David Cameron has refused to launch an inquiry into British arms sales to Saudi Arabia, saying arms exports are "carefully controlled".
A UN panel investigating the Saudi-led coalition's bombing campaign in Yemen uncovered "widespread and systematic" attacks on civilian targets in violation with international humanitarian law.
Speaking at Prime Minister's Questions, Labour leader Jeremy Corbyn called for the Prime Minister to launch an inquiry into arms exports to Saudi Arabia in light of the report's conclusions, and to suspend arms sales until the review had concluded.
10 examples of Saudi Arabia's human rights abuses
10 examples of Saudi Arabia's human rights abuses
In October 2014, three lawyers, Dr Abdulrahman al-Subaihi, Bander al-Nogaithan and Abdulrahman al-Rumaih , were sentenced to up to eight years in prison for using Twitter to criticize the Ministry of Justice.
In March 2015, Yemen’s Sunni President Abd-Rabbu Mansour Hadi was forced into exile after a Shia-led insurgency. A Saudi Arabia-led coalition has responded with air strikes in order to reinstate Mr Hadi. It has since been accused of committing war crimes in the country.
Women who supported the Women2Drive campaign, launched in 2011 to challenge the ban on women driving vehicles, faced harassment and intimidation by the authorities. The government warned that women drivers would face arrest.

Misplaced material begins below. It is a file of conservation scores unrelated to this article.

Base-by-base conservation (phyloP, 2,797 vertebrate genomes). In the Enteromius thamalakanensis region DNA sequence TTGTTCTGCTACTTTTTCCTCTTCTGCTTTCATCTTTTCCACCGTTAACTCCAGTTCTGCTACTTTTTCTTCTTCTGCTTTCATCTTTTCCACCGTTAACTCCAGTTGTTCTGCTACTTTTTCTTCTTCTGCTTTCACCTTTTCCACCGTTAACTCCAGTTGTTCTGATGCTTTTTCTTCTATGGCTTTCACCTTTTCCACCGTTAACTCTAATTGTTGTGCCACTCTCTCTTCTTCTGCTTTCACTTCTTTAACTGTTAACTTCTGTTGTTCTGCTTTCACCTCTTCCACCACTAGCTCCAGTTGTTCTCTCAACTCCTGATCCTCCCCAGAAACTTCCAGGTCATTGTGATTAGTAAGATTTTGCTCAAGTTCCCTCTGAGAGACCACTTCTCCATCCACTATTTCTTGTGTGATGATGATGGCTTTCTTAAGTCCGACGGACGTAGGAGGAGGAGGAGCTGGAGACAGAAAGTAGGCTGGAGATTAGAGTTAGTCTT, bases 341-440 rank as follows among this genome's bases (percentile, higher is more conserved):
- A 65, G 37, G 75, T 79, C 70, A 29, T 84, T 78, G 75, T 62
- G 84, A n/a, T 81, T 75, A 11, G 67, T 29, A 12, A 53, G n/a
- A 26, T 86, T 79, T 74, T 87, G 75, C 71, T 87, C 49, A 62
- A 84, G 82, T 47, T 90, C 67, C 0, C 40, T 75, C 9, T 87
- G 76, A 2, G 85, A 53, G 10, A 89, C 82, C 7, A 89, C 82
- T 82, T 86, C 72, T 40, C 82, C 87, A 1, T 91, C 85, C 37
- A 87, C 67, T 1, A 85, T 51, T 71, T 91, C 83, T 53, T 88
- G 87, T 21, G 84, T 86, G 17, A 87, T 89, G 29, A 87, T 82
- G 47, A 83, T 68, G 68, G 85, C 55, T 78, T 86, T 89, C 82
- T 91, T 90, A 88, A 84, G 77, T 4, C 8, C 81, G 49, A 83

Members of the Kingdom’s Shia minority, most of whom live in the oil-rich Eastern Province, continue to face discrimination that limits their access to government services and employment. Activists have received death sentences or long prison terms for their alleged participation in protests in 2011 and 2012.
All public gatherings are prohibited under an order issued by the Interior Ministry in 2011. Those defy the ban face arrest, prosecution and imprisonment on charges such as “inciting people against the authorities”.
In March 2014, the Interior Ministry stated that authorities had deported over 370,000 foreign migrants and that 18,000 others were in detention. Thousands of workers were returned to Somalia and other states where they were at risk of human rights abuses, with large numbers also returned to Yemen, in order to open more jobs to Saudi Arabians. Many migrants reported that prior to their deportation they had been packed into overcrowded makeshift detention facilities where they received little food and water and were abused by guards.
The Saudi Arabian authorities continue to deny access to independent human rights organisations like Amnesty International, and they have been known to take punitive action, including through the courts, against activists and family members of victims who contact Amnesty.
Raif Badawi was sentenced to 1000 lashes and 10 years in prison for using his liberal blog to criticise Saudi Arabia’s clerics. He has already received 50 lashes, which have reportedly left him in poor health.